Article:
the water and trying to breathe. I am just having a shower I am just

having a shower I am just having a shower.

I’m listening to Jacinda and clicking on her message to the nation

and the full media briefing she does afterwards

and the science woman with bright pink hair who shows us how

to wash our hands.

I am calling a briefing for my mother and daughter.

I am Jacinda

I’m plugging myself in to the TV and turning the volume up

loud enough that my daughter

has to cover her ears

and my mum can hear.

Are you ready, I ask them? Are you ready?

Level 3

Jacinda is saying tomorrow is lockdown

I know my daughter is out of sanitary pads and I’m not sure

if the taxis will keep running, so, I’m going to Wainoni

Pak’nSave with six zillion other people.

Jacinda told us to shop normally.

I’m telling myself: Shop normally shop normally shop normally

I’m forcing myself to buy one packet of toilet paper

and four cans of baby beetroot. A woman is taking photos of all

the different kinds of sanitary pads to send to her daughter.

She steps back and bumps into me. I’m trying not to freak out,

I’m forcing myself to walk slowly around the supermarket

walk slowly walk slowly walk slowly.

I’m going back to the health and beauty aisle and searching for

Rescue Remedy and not finding it

I see a guy I met on Tinder ages ago and didn’t sleep with

and he says, Well, how do you tell the story?

and gives me a look as if it is a thing that neither of us

could know, as if it is a thing perhaps no one could know.

In the carpark a couple of young bogans

stick their heads out of the car window

and cough as loud as they can, laugh and drive off.

I’m reading what the microbiologist has said about

disinfecting.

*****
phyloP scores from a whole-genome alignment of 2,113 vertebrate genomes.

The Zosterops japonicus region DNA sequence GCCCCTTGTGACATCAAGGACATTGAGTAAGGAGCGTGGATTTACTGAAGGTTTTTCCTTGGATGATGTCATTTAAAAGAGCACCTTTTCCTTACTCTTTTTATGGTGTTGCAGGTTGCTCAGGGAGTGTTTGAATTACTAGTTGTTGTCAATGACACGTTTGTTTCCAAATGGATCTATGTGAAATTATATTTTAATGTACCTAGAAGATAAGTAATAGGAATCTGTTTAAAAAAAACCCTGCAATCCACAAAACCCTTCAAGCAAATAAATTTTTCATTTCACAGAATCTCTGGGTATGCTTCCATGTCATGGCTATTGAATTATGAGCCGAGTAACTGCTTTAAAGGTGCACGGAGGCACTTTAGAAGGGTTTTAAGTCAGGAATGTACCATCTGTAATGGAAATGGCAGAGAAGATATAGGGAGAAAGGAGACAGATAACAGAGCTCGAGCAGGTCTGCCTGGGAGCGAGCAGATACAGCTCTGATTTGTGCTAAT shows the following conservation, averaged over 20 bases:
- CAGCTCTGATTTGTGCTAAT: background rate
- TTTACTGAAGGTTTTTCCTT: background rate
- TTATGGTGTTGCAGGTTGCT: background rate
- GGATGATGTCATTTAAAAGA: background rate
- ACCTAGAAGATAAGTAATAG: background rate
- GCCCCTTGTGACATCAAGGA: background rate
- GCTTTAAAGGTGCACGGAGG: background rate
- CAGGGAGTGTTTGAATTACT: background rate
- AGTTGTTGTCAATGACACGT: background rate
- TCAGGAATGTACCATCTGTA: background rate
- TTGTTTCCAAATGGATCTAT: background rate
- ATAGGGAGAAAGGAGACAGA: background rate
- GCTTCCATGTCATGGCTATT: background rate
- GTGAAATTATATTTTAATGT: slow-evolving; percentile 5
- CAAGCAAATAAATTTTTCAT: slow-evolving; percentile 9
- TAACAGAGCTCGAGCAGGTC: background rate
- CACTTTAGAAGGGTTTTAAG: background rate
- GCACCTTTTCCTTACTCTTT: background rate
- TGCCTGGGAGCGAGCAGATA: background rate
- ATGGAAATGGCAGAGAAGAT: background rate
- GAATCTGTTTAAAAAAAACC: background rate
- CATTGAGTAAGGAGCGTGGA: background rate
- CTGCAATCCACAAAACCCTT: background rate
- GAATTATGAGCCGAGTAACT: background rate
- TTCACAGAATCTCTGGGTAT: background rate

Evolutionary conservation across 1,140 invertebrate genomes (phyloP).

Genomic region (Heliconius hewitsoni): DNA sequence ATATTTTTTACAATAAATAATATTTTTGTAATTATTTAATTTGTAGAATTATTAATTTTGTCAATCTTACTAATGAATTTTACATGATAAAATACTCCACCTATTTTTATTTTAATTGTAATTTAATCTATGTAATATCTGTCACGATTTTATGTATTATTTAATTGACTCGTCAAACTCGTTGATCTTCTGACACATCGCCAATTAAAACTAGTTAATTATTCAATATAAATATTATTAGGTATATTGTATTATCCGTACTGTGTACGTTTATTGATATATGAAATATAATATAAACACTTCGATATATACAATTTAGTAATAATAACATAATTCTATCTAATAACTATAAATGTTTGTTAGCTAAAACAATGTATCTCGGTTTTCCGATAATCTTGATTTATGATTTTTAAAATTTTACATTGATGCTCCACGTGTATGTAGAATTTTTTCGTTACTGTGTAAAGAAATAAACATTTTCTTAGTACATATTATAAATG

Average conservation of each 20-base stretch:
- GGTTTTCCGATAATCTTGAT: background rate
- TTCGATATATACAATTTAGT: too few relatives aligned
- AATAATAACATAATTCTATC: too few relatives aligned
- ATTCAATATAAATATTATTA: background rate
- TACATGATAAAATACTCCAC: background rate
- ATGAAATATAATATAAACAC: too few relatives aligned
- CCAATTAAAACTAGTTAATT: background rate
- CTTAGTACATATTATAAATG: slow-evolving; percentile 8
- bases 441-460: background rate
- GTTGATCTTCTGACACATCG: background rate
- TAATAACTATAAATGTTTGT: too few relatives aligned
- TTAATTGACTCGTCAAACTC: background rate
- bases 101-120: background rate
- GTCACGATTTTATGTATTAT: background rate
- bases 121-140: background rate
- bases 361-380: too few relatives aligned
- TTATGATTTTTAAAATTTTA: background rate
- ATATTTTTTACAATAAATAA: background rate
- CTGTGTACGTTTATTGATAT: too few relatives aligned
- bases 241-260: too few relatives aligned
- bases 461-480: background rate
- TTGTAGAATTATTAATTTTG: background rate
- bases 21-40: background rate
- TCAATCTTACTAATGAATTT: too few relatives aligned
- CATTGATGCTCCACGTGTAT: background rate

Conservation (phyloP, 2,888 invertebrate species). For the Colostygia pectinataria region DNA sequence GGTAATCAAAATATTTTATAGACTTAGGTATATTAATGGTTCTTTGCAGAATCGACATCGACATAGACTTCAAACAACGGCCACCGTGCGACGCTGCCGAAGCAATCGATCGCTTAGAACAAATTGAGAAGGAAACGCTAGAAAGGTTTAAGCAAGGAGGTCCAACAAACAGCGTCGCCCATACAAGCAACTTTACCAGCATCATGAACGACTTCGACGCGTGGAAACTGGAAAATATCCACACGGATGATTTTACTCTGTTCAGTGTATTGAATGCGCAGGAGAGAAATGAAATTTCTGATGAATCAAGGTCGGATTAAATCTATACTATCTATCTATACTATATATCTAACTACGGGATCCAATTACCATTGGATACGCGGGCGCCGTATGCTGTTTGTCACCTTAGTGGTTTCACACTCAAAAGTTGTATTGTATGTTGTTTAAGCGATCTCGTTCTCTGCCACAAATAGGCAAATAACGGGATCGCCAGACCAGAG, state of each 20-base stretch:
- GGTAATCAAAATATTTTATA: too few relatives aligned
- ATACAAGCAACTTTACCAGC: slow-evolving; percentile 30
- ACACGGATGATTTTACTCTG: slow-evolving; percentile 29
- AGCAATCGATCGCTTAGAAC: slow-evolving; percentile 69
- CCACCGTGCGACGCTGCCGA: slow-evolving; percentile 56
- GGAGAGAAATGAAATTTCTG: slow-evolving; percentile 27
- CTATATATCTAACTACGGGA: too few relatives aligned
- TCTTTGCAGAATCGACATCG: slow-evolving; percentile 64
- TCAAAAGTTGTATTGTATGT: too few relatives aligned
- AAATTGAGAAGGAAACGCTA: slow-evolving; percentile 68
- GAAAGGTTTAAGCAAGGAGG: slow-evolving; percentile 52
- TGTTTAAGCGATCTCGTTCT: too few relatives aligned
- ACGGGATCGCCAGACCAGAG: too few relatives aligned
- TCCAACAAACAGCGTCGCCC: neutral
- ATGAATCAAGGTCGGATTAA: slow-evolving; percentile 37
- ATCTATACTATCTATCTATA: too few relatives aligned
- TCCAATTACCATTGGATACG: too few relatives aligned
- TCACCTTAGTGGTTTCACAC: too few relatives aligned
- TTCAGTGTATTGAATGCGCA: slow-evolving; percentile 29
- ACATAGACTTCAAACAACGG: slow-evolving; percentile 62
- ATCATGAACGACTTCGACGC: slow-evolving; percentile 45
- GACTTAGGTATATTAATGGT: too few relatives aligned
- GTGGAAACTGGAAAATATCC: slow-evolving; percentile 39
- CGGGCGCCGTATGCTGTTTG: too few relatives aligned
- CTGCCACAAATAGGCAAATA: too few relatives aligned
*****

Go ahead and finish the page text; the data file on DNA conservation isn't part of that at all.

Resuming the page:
You have to let it sit for ten minutes

or you’re just moving the bacteria around.

I thought I was doing a good job keeping my mum safe.

I thought I was keeping her safe, so if she does die,

at least I will know I did all the right things

but I’ve just been moving it around.

Level 4

I’m listening to the bugle call in the kitchen.

Jesus isn’t coming back or Armageddon

or even the end of Level 4

but here is the moment of silence, so I stop

whatever ten-minute meal I am making

and remember those who have fallen: the Anzacs and the Covid

cluster down the road at the Rosewood Rest Home.

Tusiata Avia from The Savage Coloniser Book Victoria University Press, 2020

Tusiata Avia is an acclaimed poet, performer and children’s writer. Her previous poetry collections are Wild Dogs Under My Skirt (2004; also staged as a theatre show, most recently Off-Broadway, winning the 2019 Outstanding Production of the Year), Bloodclot (2009) and the Ockham-shortlisted Fale Aitu | Spirit House (2016). Tusiata has held the Fulbright Pacific Writer’s Fellowship at the University of Hawai‘i in 2005 and the Ursula Bethell Writer in Residence at University of Canterbury in 2010. She was the 2013 recipient of the Janet Frame Literary Trust Award, and in 2020 was appointed a Member of the New Zealand Order of Merit for services to poetry and the arts. Her latest collection, The Savage Coloniser Book, has just been published by Victoria University Press.

Victoria University Press page